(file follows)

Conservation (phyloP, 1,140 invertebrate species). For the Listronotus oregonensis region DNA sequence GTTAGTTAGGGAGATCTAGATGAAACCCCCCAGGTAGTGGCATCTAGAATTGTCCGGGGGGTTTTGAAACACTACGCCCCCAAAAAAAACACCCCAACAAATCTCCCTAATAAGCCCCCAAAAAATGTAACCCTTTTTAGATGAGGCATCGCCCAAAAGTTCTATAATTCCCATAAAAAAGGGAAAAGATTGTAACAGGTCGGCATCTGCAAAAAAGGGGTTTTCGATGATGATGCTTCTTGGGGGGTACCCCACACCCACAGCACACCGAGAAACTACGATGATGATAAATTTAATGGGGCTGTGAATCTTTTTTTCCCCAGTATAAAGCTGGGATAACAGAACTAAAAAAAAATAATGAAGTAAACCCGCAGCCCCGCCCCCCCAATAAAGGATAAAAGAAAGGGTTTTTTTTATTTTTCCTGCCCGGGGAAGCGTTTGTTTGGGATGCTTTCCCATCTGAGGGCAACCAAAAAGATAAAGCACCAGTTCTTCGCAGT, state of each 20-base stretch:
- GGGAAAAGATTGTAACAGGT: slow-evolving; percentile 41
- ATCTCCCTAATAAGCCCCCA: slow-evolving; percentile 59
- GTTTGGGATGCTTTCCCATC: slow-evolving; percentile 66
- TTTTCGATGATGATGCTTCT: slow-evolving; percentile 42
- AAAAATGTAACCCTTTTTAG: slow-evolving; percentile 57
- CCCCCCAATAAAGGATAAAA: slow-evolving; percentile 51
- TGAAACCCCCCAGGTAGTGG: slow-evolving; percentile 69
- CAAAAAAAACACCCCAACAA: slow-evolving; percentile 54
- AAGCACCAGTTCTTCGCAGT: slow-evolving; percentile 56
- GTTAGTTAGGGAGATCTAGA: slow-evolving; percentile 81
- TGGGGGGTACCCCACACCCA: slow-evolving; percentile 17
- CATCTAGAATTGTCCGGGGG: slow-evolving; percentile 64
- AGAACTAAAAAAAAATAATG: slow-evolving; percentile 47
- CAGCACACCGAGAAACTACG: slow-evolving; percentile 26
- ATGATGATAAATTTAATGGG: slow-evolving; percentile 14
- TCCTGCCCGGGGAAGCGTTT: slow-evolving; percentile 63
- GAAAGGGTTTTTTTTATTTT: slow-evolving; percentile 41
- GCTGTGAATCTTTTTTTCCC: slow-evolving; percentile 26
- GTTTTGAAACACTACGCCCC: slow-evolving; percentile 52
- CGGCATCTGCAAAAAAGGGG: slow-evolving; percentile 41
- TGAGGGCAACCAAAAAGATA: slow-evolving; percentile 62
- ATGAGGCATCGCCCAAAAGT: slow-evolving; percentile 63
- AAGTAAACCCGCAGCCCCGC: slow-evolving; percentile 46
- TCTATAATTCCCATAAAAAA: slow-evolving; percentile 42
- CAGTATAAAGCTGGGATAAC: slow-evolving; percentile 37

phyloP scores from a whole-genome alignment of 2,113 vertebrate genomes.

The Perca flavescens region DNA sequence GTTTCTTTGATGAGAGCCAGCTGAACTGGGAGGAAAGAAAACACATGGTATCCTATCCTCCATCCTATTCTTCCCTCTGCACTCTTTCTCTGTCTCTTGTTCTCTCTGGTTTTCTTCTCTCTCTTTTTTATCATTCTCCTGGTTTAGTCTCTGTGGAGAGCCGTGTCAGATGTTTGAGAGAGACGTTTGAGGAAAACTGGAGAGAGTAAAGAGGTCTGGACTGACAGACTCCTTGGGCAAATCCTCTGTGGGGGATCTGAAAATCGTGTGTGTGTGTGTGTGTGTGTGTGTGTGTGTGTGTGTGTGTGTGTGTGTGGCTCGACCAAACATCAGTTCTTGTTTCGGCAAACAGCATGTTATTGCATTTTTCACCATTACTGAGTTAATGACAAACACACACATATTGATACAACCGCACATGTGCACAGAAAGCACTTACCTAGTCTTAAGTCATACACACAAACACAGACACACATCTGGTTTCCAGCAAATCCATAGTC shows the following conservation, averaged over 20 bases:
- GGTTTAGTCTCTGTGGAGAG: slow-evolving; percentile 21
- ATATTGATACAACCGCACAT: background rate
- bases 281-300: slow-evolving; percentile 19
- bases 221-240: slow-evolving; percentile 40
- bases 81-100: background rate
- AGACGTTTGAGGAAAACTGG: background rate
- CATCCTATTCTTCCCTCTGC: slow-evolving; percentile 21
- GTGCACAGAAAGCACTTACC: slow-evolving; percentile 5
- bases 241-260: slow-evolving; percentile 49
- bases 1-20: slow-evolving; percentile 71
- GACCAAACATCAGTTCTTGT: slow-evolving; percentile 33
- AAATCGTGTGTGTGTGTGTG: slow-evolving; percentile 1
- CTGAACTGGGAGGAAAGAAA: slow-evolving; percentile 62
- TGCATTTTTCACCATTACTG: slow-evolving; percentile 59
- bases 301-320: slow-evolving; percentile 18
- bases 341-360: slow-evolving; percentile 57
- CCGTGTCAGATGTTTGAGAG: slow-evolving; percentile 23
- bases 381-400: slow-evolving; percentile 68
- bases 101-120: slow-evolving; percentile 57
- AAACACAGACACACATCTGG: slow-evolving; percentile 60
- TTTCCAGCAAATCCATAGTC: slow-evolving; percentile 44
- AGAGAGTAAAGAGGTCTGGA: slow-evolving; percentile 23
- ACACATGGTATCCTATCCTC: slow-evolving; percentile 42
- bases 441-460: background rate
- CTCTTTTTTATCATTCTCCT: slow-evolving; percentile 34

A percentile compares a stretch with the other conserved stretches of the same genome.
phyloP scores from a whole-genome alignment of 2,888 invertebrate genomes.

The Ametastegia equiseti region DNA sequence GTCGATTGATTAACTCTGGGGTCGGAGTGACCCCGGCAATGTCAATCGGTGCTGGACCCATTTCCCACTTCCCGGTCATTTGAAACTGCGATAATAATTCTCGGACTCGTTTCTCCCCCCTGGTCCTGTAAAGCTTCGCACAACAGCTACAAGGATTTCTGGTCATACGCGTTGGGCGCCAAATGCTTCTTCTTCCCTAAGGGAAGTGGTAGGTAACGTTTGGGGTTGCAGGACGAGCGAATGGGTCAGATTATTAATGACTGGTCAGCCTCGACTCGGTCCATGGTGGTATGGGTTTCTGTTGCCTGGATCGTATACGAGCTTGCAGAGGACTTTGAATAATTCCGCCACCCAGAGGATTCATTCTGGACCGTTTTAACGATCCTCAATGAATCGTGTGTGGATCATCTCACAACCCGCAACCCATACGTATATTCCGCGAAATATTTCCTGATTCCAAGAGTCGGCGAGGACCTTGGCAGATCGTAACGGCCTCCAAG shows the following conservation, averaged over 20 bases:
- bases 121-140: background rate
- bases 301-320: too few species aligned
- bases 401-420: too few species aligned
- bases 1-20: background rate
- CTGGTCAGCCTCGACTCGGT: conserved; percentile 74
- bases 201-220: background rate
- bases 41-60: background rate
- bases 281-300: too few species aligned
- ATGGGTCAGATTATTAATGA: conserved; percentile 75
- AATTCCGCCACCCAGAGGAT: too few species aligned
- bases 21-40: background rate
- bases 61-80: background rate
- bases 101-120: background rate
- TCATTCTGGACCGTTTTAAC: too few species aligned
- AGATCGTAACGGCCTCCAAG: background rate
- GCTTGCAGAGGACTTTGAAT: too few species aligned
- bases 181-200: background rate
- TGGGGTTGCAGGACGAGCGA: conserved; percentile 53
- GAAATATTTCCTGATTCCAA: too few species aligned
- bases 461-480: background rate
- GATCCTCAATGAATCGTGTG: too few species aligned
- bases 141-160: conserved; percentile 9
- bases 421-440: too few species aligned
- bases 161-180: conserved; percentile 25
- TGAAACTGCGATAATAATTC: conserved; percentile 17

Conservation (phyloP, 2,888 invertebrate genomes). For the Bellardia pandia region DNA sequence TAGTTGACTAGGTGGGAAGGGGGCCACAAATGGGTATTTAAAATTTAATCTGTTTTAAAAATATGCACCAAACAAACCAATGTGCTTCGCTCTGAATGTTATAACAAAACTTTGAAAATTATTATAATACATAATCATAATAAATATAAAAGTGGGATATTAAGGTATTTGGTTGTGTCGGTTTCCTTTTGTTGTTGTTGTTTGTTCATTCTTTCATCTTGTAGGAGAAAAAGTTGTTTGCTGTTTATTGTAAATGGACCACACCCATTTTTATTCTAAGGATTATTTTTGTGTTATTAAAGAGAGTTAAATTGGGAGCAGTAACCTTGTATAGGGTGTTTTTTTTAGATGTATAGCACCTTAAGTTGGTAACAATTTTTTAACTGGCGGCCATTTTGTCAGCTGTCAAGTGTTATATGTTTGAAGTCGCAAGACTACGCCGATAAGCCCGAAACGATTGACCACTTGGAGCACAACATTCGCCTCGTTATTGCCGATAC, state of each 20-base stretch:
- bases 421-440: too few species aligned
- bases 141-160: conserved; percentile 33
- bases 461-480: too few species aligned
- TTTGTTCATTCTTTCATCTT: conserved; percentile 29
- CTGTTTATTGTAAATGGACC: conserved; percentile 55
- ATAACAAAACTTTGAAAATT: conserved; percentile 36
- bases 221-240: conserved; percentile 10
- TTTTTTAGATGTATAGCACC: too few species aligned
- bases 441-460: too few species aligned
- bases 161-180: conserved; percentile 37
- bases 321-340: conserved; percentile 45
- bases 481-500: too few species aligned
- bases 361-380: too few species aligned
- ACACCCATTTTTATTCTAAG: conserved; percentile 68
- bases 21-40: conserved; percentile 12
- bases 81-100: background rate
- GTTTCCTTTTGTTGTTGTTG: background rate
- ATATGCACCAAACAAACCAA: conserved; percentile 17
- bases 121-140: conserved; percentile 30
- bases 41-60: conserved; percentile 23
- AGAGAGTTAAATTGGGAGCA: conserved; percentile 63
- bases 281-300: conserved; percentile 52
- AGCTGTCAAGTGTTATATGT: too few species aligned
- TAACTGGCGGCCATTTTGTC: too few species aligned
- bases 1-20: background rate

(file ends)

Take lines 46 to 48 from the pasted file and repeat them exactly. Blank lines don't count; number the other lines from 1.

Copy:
- bases 381-400: slow-evolving; percentile 68
- bases 101-120: slow-evolving; percentile 57
- AAACACAGACACACATCTGG: slow-evolving; percentile 60